Tuesday, February 25, 2020

Policies Must Address Challenges of Restarting Factories
By Li Daokui and Li Keaobo
Global Times
2020/2/25 1:42:17

If appropriate policies are in place, the novel coronavirus pneumonia (COVID-19) impact on economic growth will be controllable. China's economic growth would be between 5.3 percent and 5.9 percent in 2020, depending on when the outbreak ends.

If the COVID-19 impact is contained at the end of the first quarter, the annual economic growth could be brought down 0.17 percentage point from 6.1 percent, an estimate we made before the epidemic. The economy will spin 0.77 percentage point slower than the original estimate, if the epidemic lasts until the fourth quarter.

Though the readings of indexes related to consumption is expected to drop, the value added will not suffer a serious decrease. Unlike SARS, the COVID-19 outbreak has happened in the first quarter, when fewest economic activities are underway.

Compare to SARS, the COVID-19 outbreak has a smaller impact on the economy to a certain extent. It is also worth noting that SARS happened while the Chinese economy is on the rise and on the fast track integrating itself into globalization. The COVID-19 occurred at a time when the economy is stabilizing and decelerating and globalization has faced a complicated backwash.

Given these circumstances, to defeat the coronavirus, it is vital to resume entire business operations safely and smoothly. It is more important than any fiscal and monetary stimulus.

The new virus has two major characteristics. First, COVID-19 is highly contagious and can disguise itself. It has a longer incubation period. Second, the virus is not as fatal as other severe epidemics.

It could be difficult to extinguish the COVID-19, but the lethality could be effectively contained. It might take over a year and half to develop a vaccination and put it on the market. So, it is unrealistic to bring down the infected cases to zero in a small amount of time, but lowering the lethality is the key.

Society should be mentally prepared and come up with a back-up plan beforehand to counter the virus while normal social and economic orders are restored. We cannot wait for the epidemic to be completely over and then restart the economy.

If China does not take steps to resume business operations, it would be difficult to completely wipe out the virus with unsustainable medical and daily supplies. Whether the economy can run normally and smoothly, it has increasingly become the key security of combating the coronavirus. Failure to reignite business activities will not only hurt China's ability to quell the virus and generate secondary harm, but also leave side effects in areas such as employment, debt, and supply chain reallocation.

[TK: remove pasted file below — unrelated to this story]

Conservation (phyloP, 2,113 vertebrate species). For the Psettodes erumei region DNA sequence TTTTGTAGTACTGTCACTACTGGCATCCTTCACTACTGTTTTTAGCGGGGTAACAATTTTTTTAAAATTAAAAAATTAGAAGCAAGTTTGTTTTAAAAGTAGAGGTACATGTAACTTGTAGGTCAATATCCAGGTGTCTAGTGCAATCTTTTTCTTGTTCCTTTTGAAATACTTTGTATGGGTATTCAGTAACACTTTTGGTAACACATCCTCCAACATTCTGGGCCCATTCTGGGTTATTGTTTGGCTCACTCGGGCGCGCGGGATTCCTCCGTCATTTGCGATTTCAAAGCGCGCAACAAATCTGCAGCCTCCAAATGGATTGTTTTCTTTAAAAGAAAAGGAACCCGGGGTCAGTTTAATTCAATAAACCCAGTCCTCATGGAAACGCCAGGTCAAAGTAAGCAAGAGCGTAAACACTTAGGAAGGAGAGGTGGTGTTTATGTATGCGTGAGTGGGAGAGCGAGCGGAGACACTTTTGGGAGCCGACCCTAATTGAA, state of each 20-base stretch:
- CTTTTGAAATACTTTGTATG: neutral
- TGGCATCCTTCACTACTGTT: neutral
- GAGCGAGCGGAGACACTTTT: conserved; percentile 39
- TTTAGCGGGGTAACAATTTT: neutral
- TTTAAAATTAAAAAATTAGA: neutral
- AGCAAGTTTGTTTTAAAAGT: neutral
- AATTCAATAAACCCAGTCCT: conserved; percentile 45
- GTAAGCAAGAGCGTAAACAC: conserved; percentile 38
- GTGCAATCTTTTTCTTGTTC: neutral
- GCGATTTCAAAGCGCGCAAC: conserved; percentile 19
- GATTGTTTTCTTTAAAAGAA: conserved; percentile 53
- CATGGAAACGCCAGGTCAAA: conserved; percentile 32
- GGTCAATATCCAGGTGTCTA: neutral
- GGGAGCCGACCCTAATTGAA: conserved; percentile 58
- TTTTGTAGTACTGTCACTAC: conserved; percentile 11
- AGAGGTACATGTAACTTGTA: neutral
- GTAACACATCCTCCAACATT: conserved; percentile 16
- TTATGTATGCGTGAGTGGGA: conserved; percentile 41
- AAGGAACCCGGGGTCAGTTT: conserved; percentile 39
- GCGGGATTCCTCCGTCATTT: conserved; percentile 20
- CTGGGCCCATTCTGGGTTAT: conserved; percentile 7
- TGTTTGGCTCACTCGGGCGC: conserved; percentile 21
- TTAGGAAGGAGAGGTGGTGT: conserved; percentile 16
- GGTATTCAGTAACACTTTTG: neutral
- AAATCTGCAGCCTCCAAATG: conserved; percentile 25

There are four challenges in resuming business operations. Policies addressing these challenges should be considered.

The first challenge is preventing the comeback of the coronavirus after normalcy is restored. Regulation and standards targeting each industry and area should be issued to curb infections. Certain industries, such as manufacturing and construction, need unified epidemic prevention management for individual employees.

Second, is that local governments lack the incentives to restart local economic operations in order to keep the COVID-19 related data down. It is important to make clear to local governments and enterprises that they will not be held liable for the new infection cases incurred during operation resumption, as long as they have strictly enforced the virus prevention standards.

Third, if the key companies do not resume operations, there will be a chain effect in delayed reopening. China is a major manufacturing power with a long and closely integrated industrial chain. If any supplier has delays, the impact on the entire industrial chain will be harmful. In this case, the government should encourage key enterprises to start producing by promising them subsidies for overcapacities. Therefore, China can protect the safety of its supply chain, and keep some Western countries from moving their manufacturing outside of China with an excuse of a supply chain rupture.

Fourth, society has concerns over resuming operations. There should be countermeasures in social psychology while improving medical treatment and medicine development. More specific statistics should be released, especially the mortality rate of COVID-19 in different age groups. The low fatality rate of healthy young adults could ease concerns of those employees who return to work.

Li Daokui is chief economist at the New Development Bank. Li Keaobo is executive deputy director of the Academic Center for Chinese Economic Practice and Thinking (ACCEPT) at Tsinghua University. bizopinion@globaltimes.com.cn

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